Hayward’s New England Gazetteer (1839) page 41
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with the flattering prospects of the
valley of the Penobscot, and with
pleasing anticipations of the pros-
perity of its city. See

Baring, Me.

Washington co. This town is
bounded N. by the St. Croix river,
E. by Calais and Robinston, and W.
by a large and beautiful pond which
empties into the St. Croix. Incor-
porated, 1825. Population, 1837,
286. The railroad from Calais, 4
miles, will soon be completed to
this place. 209 miles N. E. by E.
from Augusta.

Barkliampstead, Ct.

Litchfield co. This town is wa-
tered by branches of Farmington
river. The soil is mdre particular-
ly adapted to grazing : considerable
beef and the products of the dairy
are sent to market. It is 26 miles
N. W.-fr^aaJ
Hartford, and 20 N. N.
E. from Litchneiu. Population,
1830, 1,715. First settled, 1746.
Incorporated, 1779. Granite, iron
ore and limestone are found here.
The hilly part of the town presents
some fine scenery.
north of the centre of the town, is
a flourishing manufacturing village,
with great water privileges.

Barnard, Me.

All the knowledge we can obtain
in regard to this town is, that it lies
in the county of Piscataquis, 108
miles from Augusta;—that in 1837,
there were 132 people in the town,
and that they raised 444 bushels of
wheat, the same year;—that this
town received $264 of the surplus
revenue that in 1837, Augustus
W. Walker and others, obtained an
act of the legislature for quarrying
slate, and that Stephen Palmer is,
or was, Postmaster.

Now, the good people of Barnard
are hereby respectfully requested
to give the editor their
latitude and
, and other necessary in-
formation for future editions. Cit-
izens of other towns, similarly sit-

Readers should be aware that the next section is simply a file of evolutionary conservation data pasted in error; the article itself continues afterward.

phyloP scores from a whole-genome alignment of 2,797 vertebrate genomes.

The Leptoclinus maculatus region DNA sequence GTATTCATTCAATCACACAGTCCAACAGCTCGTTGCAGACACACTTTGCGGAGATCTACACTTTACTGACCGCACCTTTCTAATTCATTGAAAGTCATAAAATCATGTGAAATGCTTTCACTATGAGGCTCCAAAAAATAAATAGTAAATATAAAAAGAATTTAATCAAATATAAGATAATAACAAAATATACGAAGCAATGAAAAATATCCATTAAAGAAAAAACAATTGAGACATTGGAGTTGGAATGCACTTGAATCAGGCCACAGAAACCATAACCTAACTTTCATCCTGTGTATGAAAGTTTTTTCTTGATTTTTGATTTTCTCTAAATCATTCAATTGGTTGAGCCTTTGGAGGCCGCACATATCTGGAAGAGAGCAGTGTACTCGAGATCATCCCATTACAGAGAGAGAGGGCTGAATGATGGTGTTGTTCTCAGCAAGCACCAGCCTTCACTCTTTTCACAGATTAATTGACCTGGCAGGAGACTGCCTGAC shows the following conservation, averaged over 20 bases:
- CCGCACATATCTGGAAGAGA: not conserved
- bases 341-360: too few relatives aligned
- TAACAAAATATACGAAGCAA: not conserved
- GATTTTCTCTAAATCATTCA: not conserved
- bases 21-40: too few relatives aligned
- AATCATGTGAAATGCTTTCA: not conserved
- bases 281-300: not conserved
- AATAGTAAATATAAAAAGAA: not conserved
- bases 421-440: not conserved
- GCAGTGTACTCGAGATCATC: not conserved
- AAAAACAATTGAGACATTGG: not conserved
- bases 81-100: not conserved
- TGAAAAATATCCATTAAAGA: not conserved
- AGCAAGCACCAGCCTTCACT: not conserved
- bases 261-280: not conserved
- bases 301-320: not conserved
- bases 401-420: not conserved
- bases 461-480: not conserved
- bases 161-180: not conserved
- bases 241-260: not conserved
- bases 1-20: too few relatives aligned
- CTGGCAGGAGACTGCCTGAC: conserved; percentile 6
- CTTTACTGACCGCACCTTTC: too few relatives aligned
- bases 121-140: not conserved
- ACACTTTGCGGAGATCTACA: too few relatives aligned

uated, and of
all toivns, who may
wish more full descriptions of their
resources, &c. than wre are able, at
present, to give, are also requested
to forward their communications.

Barnard, Vt.

Windsor co. First settled, 1774.
Incorporated, 1778. Population,
1830, 1,881. It is watered by
Broad Brook which empties into
White river in Sharon; and by Lo-
cust Creek, which also empties in-
to White river in Bethel. On this
Creek,during the revolutionary war,
there was erected a Fort, where
the militia of this and other towns
w;ere stationed as a defence against
Indian depredations—they having
surprised and carried to Canada a
number of its first settlers, in 1780.
In the centre of this town is the
village, and a beautiful pond, from
which issues a stream on which
there are mills. On this Creek is
an establishment for the manufac-
ture of starch from potatoes. This
stream joins its waters with the
Creek one mile from the pond. The
surface of this town is hilly. The
soil is well ad.apted to grazing; and
there are but few towns that turn
off yearly more cattle, butter and
cheese, sheep and wool. The num-
ber of sheep is about 6,000. It lies
10 miles north of Woodstock, and
40 miles south of Montpelier.

It is stated as a singular fact, that
the firing on Bunker Hill, on the
17th of June, 1775, was distinctly
heard in this town, 130 miles N.
W. from Charlestown.

Barnet, Vt.

Caledonia co. This town lies on
Connecticut river, at the 15 mile
falls, and opposite to Lyman, N. H.
It has a good soil, and is an excel-
lent farming town, with slate and
iron ore. It lies 35 miles E, from
Montpelier, 10 S. by E. from Dan-
ville, and 65 N. by E. from Wind-
sor. Population, in 1830, 1,764.-—


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